“Il n’y a pas de hors-texte” – Jacques Derrida.
There is nothing outside the text.
I must have used that quote a good half-dozen times in various essays, back in my halcyon days as an English literature undergrad. Put simply, the context matters not, only the text matters.
Personally, I tend to disagree. Whilst it can be far to easy to attach meanings to a piece of writing based on some conceived notion of what one thinks the author will have meant, there can be some value in attempting to understand the where’s and why’s surrounding writing.
The reason I bring this up, is that as I go through my disturbingly bare folders, or even dare to flip back through countless scraps of faded notepaper, cherry-picking the best examples of my writing to post up here, I will often include a note on context at the end.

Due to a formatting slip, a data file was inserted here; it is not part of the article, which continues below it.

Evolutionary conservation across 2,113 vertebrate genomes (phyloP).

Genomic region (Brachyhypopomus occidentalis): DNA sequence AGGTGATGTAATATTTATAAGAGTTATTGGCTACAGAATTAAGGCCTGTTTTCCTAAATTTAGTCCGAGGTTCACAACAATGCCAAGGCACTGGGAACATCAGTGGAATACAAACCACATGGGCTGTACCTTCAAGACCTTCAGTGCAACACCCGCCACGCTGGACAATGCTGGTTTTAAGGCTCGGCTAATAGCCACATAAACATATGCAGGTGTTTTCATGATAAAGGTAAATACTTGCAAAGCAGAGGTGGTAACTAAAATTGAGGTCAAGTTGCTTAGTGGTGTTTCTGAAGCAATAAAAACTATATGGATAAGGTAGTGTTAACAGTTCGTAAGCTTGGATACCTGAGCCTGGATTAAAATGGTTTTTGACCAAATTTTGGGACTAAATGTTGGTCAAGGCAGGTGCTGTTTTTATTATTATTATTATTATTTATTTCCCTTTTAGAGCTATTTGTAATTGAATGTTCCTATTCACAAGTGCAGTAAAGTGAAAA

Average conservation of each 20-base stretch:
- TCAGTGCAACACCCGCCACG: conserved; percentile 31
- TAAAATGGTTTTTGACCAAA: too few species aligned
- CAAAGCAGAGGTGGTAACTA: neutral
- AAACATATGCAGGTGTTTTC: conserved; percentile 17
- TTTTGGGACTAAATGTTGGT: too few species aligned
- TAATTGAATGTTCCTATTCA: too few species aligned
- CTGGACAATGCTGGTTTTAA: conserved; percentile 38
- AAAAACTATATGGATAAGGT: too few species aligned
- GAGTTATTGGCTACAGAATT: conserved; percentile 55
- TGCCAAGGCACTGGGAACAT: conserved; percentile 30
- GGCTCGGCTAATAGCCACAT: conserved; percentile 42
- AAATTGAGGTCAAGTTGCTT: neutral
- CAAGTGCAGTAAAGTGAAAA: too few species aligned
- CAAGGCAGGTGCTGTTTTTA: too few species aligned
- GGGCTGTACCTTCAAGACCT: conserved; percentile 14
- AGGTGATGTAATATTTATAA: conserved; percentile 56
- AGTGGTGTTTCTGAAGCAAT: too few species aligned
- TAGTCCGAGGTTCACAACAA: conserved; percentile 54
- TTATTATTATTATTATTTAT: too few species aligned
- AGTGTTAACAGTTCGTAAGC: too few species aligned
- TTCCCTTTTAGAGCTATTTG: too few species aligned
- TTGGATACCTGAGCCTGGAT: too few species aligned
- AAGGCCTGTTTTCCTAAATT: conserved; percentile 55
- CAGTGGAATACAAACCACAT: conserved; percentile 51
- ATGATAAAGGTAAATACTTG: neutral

Generally just a few line on the date it was initially written, and what few details I can still recall on the events inspiring and surrounding it.
Whether or not anyone has any interest in that, I honestly don’t know. It is entirely possible that some people will think this is a bad thing, that poetry should be delivered alone, and the reader left alone to come to their own conclusions. A perfectly valid opinion, though not my own. If that is the case, feel free to ignore the contextual notes.
But for any of you few (though much appreciated) readers of mine who are at all interested in the snippets of biography that will go along with some of my posts, I hope they add something to the experience.
That’s all for now, go about your business.